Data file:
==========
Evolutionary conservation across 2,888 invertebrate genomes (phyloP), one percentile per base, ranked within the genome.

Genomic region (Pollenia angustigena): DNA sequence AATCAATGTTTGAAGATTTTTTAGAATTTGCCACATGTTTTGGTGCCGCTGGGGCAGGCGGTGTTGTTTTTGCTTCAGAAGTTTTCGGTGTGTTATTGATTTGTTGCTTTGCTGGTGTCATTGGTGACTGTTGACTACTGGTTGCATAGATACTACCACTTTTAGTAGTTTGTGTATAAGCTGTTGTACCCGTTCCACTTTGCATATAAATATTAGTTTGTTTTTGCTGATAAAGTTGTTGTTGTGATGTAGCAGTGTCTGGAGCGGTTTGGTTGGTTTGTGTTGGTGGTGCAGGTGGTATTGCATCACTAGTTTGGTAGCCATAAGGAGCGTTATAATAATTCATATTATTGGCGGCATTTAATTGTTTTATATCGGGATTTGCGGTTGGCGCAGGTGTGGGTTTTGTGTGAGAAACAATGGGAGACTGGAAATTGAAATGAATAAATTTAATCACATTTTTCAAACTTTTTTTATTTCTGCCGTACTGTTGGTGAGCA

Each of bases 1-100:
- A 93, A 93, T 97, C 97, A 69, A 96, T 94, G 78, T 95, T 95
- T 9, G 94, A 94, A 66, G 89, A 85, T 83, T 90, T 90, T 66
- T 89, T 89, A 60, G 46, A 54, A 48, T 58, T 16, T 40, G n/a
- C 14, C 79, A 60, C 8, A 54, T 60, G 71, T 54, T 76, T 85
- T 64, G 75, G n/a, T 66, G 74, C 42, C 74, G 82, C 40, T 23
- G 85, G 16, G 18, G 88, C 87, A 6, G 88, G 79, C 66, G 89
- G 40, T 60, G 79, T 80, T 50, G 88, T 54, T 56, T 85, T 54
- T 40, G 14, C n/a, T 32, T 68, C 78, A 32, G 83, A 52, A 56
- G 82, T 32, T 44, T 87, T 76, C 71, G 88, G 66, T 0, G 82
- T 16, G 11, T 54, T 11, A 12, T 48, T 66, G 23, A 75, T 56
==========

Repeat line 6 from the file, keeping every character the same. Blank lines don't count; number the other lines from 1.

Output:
- T 89, T 89, A 60, G 46, A 54, A 48, T 58, T 16, T 40, G n/a